Thursday, 13 May, 2021 - 10:30 pm

You know the story of the man who came to the therapist for a very serious problem.

“How can I help you?” asks the therapist.

Yes, says the patient. Please tell me what time is it?

That’s why you came to me? Asks the therapist. Are you nuts? It’s three o'clock!

Patient: Oh, no! G-d help me.

Therapist: What's the matter?

Patient: I've been asking the time all day. And everybody gives me a different answer!...

It is one of those strange, intriguing, poignant, and profound Talmudic tales.

Rav Yehuda said: When Moses ascended on Mt. Sinai, he found the Holy One, sitting and tying crowns on the letters of the Torah.

Moses said before G-d: Master of the Universe! What is lacking in the words themselves that You must add crowns as well?

G-d said to him: There is a man who is destined to be born after several generations—Akiva the son of Yosef. He is destined to derive from each and every ‘thorn’ of these ‘crowns’ mounds of laws. It is for his sake that the crowns must be added to the letters of the Torah.

Moses said before G-d: Show him to me. G-d said to him: Turn around.

Suddenly, in a classic case of “back to the future,” Moses finds himself 1600 years ahead of his day. He went and sat at the end of the eighth row in Rabbi Akiva’s study hall.

Rabbi Akiva is teaching Torah to his disciples, but Moses does not understand what they are saying.

Moses’ strength waned; his energy departed from him. He was demoralized.

When Rabbi Akiva arrived at the discussion of a particular exposition, his students asked him: Master! From where do you derive this? Rabbi Akiva said to them: It is a law, transmitted to Moses from Sinai.

When Moses heard this, his mind was put at ease.

The entire story seems absurd.

For starters, how could Moses not comprehend the lecture of Rabbi Akiva? Moses studied on Mt. Sinai for forty days at the “feet” of the best teacher of all time, G-d Himself. He then personally taught the nation the entire Torah. Moses was the greatest mind and greatest leader of all time. How is it possible that Moses failed to grasp Reb Akiva’s lecture?

The Torah states: “Moses was exceedingly humble, more so than any person on the face of the earth. How? Did he not know that G-d chose him, nobody else, to become the greatest leader and prophet in all of history? Moses’ humility didn’t come from ignorance. Rather, Moses saw all of his qualities and virtues as a Divine gift.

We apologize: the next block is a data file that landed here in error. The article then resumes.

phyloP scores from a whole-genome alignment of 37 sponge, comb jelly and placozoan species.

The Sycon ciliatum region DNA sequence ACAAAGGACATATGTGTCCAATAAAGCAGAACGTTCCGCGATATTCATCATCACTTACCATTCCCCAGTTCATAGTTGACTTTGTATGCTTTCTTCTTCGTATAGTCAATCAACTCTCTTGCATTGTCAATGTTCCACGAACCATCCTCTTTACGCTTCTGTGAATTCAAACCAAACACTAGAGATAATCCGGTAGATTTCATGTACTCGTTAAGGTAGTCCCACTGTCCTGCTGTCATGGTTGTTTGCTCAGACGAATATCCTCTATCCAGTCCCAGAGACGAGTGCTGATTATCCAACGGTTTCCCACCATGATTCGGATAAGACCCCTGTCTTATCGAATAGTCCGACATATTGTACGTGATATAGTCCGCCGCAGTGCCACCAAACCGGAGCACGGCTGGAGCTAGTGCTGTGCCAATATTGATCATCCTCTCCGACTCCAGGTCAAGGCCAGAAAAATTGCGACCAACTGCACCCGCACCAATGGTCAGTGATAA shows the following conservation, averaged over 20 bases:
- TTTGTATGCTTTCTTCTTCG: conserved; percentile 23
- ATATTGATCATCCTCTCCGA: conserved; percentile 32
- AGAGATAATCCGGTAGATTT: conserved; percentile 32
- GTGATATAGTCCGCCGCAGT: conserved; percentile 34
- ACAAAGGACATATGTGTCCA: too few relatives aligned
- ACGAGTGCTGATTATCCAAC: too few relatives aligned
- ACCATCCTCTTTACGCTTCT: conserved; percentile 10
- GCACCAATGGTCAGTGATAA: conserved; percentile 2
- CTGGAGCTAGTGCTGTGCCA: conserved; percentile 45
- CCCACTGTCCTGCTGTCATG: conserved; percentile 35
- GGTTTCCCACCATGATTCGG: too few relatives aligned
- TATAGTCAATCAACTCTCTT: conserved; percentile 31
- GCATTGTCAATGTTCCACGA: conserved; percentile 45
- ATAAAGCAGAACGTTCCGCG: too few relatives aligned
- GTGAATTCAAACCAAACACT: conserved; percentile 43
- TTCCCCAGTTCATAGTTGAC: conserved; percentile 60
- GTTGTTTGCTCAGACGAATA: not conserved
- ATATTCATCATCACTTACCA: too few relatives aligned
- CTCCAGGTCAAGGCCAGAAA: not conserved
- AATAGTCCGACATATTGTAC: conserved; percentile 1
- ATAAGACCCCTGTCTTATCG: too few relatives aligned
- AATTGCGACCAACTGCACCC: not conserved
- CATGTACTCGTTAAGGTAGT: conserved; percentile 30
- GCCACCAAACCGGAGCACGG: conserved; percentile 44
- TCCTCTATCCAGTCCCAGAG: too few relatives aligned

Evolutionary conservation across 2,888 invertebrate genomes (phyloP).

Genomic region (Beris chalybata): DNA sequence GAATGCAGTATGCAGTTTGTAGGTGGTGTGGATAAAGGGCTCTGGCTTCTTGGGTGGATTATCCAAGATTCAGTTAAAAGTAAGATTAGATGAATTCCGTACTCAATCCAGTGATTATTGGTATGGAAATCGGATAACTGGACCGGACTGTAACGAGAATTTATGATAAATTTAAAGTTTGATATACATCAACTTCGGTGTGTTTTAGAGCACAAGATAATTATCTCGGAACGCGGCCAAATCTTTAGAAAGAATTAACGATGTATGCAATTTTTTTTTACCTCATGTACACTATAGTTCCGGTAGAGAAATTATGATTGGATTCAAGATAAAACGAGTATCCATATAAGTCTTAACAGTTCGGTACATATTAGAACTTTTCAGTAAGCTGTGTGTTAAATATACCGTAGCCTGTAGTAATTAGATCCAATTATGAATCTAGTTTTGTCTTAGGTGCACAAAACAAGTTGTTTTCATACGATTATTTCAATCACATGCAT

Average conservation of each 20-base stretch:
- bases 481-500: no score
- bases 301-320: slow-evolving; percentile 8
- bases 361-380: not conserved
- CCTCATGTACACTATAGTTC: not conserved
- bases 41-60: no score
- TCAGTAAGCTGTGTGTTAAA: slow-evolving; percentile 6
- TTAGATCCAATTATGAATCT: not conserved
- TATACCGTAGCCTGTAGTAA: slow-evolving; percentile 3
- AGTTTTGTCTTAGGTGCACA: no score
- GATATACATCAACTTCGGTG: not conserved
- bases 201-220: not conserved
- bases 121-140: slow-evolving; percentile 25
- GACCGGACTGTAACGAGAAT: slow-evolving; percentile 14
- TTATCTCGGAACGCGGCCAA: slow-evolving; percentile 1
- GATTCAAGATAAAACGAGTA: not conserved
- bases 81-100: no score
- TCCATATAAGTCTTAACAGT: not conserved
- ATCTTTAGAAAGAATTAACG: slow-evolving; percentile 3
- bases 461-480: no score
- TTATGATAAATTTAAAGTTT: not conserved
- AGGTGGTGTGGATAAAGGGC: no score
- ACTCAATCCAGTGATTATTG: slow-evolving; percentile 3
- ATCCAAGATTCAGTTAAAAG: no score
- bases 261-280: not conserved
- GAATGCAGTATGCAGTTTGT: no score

And what makes you calm down? That Reb Akiva quotes you?!

The Rebbe explains, what perturbed Moses was not Reb Akiva’s surpassing brilliance; nor did Moses have a problem grasping the intellectual ideas presented. What caused Moses pain, was something else completely.

The prerequisite for learning, absorbing, and teaching Torah is the complete dedication to the truth. When I want to become a Torah student, I must suspend my ego and all my agendas.

If I am looking for fame or honor, if I have agendas of any sort, intellectual, emotional, or psychological, I cannot be a true student of the Torah.

This is why one of the vital components of Judaism is the relationship between the teacher and the disciple. Throughout all of Jewish history, it was this relationship that was cherished and celebrated—the entire Mishnah, Talmud, Midrash, and all of Torah literature is based on it. It was the unequivocal dedication of the disciple to his or her Rebbe that guaranteed the authenticity of the transmission of the Torah from generation to generation.

One of the greatest Talmudic sages who was also the teacher of Reb Akiva, Reb Eliezer, once said:

One who says something that he did not hear from his Rebbe causes the Divine presence to depart from the Jewish people. Is this not overdramatic?

Reb Eliezer before giving an insight, before presenting a verdict, before making a decision, before teaching a novel idea, a student of Torah must ask himself this question: What would my Rebbe have said about this? Would he embrace it, would he reject it?

Devoid of this, says Reb Eliezer, the Divine presence departs from our midst. What allowed the Divine presence to remain among our people is the absolute and unwavering commitment to understand, learn and observe the full truth of the Divine Torah, not try to make it fit into my agendas or appetites of the moment. How? By the absolute commitment of the student to the Rebbe; and the Rebbe to his Rebbe, back to all the way to Moses.

A lovely lady asked Rabbi Adin Even Yisrael Z”L, who translated the entire Talmud, "how does it feel to have so much wisdom?"

He replied: "I don't know. But if I get to that level, I'll let you know."

Someone asked Rabbi Adin, which of his many books is his “favorite” Rabbi Adin has authored over 130 books. He replied, with a big smile: “The next one.”

That’s why Ethics of the Fathers begins, “Moses received Torah from Sinai and transmitted it to Joshua; Joshua to the elders; the elders to the prophets…” It should have said, “Moses received Torah from G-d?” Just as with all future generations, he mentions names, not places!

The sages are teaching us this: Moses learned how to receive Torah from Sinai, the humblest mountain in the region, which is why it merited that the Torah would be given on it. From this mountain, Moses learned that the most important ingredient to receive Torah is not brilliance, IQ, sharpness, creativity, etc. These are all important but secondary. Rather, the key ingredient which allows one to receive and absorb the truth of Torah is humility and self-effacement. It is my readiness to suspend my ego and listen to my Rebbe.

Enters Moses into the study hall, where Reb Akiva is presenting his Torah lecture to thousands, of students. Moses is observing, listening, and absorbing.

Reb Akiva, we know, was one of the most brilliant minds in Jewish history and is a wellspring, full of innovation, creativity, and novelty.

As Reb Akiva is presenting his wisdom, Moses is distressed. What eluded him were not the specifics of the class, but rather its connection to what was happening back at Sinai.

At this moment in time, sitting in his study hall, Moses observed Reb Akiva the brilliant teacher; the charismatic orator; the extraordinary scholar, the fearless and revolutionary captain of the ship; the genius, who knows the entire Torah. Wow.

But Moses did not see one thing: He did not see Reb Akiva the faithful student, the devoted disciple, the humble pupil.